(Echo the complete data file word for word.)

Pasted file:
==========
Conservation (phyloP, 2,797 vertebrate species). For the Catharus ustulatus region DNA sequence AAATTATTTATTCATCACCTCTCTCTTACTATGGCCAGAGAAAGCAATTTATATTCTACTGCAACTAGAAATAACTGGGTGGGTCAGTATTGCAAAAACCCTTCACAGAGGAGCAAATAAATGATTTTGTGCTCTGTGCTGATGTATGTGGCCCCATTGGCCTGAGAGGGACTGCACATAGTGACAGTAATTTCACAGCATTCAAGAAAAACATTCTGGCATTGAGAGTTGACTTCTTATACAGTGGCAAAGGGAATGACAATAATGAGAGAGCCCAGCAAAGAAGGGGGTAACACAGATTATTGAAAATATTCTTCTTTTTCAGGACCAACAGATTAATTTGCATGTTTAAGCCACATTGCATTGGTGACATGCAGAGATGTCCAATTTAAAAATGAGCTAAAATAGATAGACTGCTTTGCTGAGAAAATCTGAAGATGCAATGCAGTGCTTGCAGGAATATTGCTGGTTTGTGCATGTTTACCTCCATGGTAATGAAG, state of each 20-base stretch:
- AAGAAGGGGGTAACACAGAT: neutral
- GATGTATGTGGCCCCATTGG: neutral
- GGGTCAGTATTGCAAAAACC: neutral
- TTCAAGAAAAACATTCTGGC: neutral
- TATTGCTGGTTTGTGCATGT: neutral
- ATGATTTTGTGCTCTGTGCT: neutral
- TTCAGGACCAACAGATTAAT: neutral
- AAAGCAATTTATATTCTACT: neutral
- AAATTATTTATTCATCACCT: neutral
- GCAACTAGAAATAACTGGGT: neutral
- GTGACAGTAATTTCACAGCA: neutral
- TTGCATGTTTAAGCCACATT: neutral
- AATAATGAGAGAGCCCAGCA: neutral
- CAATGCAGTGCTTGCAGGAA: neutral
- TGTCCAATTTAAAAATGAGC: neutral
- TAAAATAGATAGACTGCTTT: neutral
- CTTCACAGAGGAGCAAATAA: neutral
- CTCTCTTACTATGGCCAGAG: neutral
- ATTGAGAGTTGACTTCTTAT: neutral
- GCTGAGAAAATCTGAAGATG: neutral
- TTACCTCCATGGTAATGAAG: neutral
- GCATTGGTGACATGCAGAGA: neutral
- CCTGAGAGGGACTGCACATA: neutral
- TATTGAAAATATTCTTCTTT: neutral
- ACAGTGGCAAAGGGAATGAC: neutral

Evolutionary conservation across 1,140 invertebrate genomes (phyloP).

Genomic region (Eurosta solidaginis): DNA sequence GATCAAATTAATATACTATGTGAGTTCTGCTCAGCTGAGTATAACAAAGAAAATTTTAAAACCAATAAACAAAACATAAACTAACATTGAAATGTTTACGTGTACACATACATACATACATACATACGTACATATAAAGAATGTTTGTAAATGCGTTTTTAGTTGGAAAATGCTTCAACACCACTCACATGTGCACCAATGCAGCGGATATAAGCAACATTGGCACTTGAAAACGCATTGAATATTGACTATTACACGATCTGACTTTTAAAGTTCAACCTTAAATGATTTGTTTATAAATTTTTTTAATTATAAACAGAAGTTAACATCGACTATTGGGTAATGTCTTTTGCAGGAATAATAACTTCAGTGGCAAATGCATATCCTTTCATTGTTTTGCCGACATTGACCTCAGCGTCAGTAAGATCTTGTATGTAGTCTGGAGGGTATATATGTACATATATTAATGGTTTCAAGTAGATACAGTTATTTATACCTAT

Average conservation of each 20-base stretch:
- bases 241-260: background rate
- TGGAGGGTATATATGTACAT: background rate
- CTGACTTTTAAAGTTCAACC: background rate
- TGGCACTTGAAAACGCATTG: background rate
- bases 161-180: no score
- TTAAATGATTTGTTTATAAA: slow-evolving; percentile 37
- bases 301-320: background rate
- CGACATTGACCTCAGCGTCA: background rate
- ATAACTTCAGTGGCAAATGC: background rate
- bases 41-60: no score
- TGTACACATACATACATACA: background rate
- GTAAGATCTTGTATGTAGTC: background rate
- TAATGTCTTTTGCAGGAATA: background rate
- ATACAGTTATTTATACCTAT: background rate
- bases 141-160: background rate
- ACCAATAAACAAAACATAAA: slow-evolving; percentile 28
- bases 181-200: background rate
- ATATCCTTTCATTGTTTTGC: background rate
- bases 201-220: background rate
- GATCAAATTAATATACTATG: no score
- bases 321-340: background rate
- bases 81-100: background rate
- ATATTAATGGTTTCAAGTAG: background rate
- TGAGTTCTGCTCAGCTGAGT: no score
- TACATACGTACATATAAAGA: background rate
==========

Conservation (phyloP, 2,797 vertebrate species). For the Catharus ustulatus region DNA sequence AAATTATTTATTCATCACCTCTCTCTTACTATGGCCAGAGAAAGCAATTTATATTCTACTGCAACTAGAAATAACTGGGTGGGTCAGTATTGCAAAAACCCTTCACAGAGGAGCAAATAAATGATTTTGTGCTCTGTGCTGATGTATGTGGCCCCATTGGCCTGAGAGGGACTGCACATAGTGACAGTAATTTCACAGCATTCAAGAAAAACATTCTGGCATTGAGAGTTGACTTCTTATACAGTGGCAAAGGGAATGACAATAATGAGAGAGCCCAGCAAAGAAGGGGGTAACACAGATTATTGAAAATATTCTTCTTTTTCAGGACCAACAGATTAATTTGCATGTTTAAGCCACATTGCATTGGTGACATGCAGAGATGTCCAATTTAAAAATGAGCTAAAATAGATAGACTGCTTTGCTGAGAAAATCTGAAGATGCAATGCAGTGCTTGCAGGAATATTGCTGGTTTGTGCATGTTTACCTCCATGGTAATGAAG, state of each 20-base stretch:
- AAGAAGGGGGTAACACAGAT: neutral
- GATGTATGTGGCCCCATTGG: neutral
- GGGTCAGTATTGCAAAAACC: neutral
- TTCAAGAAAAACATTCTGGC: neutral
- TATTGCTGGTTTGTGCATGT: neutral
- ATGATTTTGTGCTCTGTGCT: neutral
- TTCAGGACCAACAGATTAAT: neutral
- AAAGCAATTTATATTCTACT: neutral
- AAATTATTTATTCATCACCT: neutral
- GCAACTAGAAATAACTGGGT: neutral
- GTGACAGTAATTTCACAGCA: neutral
- TTGCATGTTTAAGCCACATT: neutral
- AATAATGAGAGAGCCCAGCA: neutral
- CAATGCAGTGCTTGCAGGAA: neutral
- TGTCCAATTTAAAAATGAGC: neutral
- TAAAATAGATAGACTGCTTT: neutral
- CTTCACAGAGGAGCAAATAA: neutral
- CTCTCTTACTATGGCCAGAG: neutral
- ATTGAGAGTTGACTTCTTAT: neutral
- GCTGAGAAAATCTGAAGATG: neutral
- TTACCTCCATGGTAATGAAG: neutral
- GCATTGGTGACATGCAGAGA: neutral
- CCTGAGAGGGACTGCACATA: neutral
- TATTGAAAATATTCTTCTTT: neutral
- ACAGTGGCAAAGGGAATGAC: neutral

Evolutionary conservation across 1,140 invertebrate genomes (phyloP).

Genomic region (Eurosta solidaginis): DNA sequence GATCAAATTAATATACTATGTGAGTTCTGCTCAGCTGAGTATAACAAAGAAAATTTTAAAACCAATAAACAAAACATAAACTAACATTGAAATGTTTACGTGTACACATACATACATACATACATACGTACATATAAAGAATGTTTGTAAATGCGTTTTTAGTTGGAAAATGCTTCAACACCACTCACATGTGCACCAATGCAGCGGATATAAGCAACATTGGCACTTGAAAACGCATTGAATATTGACTATTACACGATCTGACTTTTAAAGTTCAACCTTAAATGATTTGTTTATAAATTTTTTTAATTATAAACAGAAGTTAACATCGACTATTGGGTAATGTCTTTTGCAGGAATAATAACTTCAGTGGCAAATGCATATCCTTTCATTGTTTTGCCGACATTGACCTCAGCGTCAGTAAGATCTTGTATGTAGTCTGGAGGGTATATATGTACATATATTAATGGTTTCAAGTAGATACAGTTATTTATACCTAT

Average conservation of each 20-base stretch:
- bases 241-260: background rate
- TGGAGGGTATATATGTACAT: background rate
- CTGACTTTTAAAGTTCAACC: background rate
- TGGCACTTGAAAACGCATTG: background rate
- bases 161-180: no score
- TTAAATGATTTGTTTATAAA: slow-evolving; percentile 37
- bases 301-320: background rate
- CGACATTGACCTCAGCGTCA: background rate
- ATAACTTCAGTGGCAAATGC: background rate
- bases 41-60: no score
- TGTACACATACATACATACA: background rate
- GTAAGATCTTGTATGTAGTC: background rate
- TAATGTCTTTTGCAGGAATA: background rate
- ATACAGTTATTTATACCTAT: background rate
- bases 141-160: background rate
- ACCAATAAACAAAACATAAA: slow-evolving; percentile 28
- bases 181-200: background rate
- ATATCCTTTCATTGTTTTGC: background rate
- bases 201-220: background rate
- GATCAAATTAATATACTATG: no score
- bases 321-340: background rate
- bases 81-100: background rate
- ATATTAATGGTTTCAAGTAG: background rate
- TGAGTTCTGCTCAGCTGAGT: no score
- TACATACGTACATATAAAGA: background rate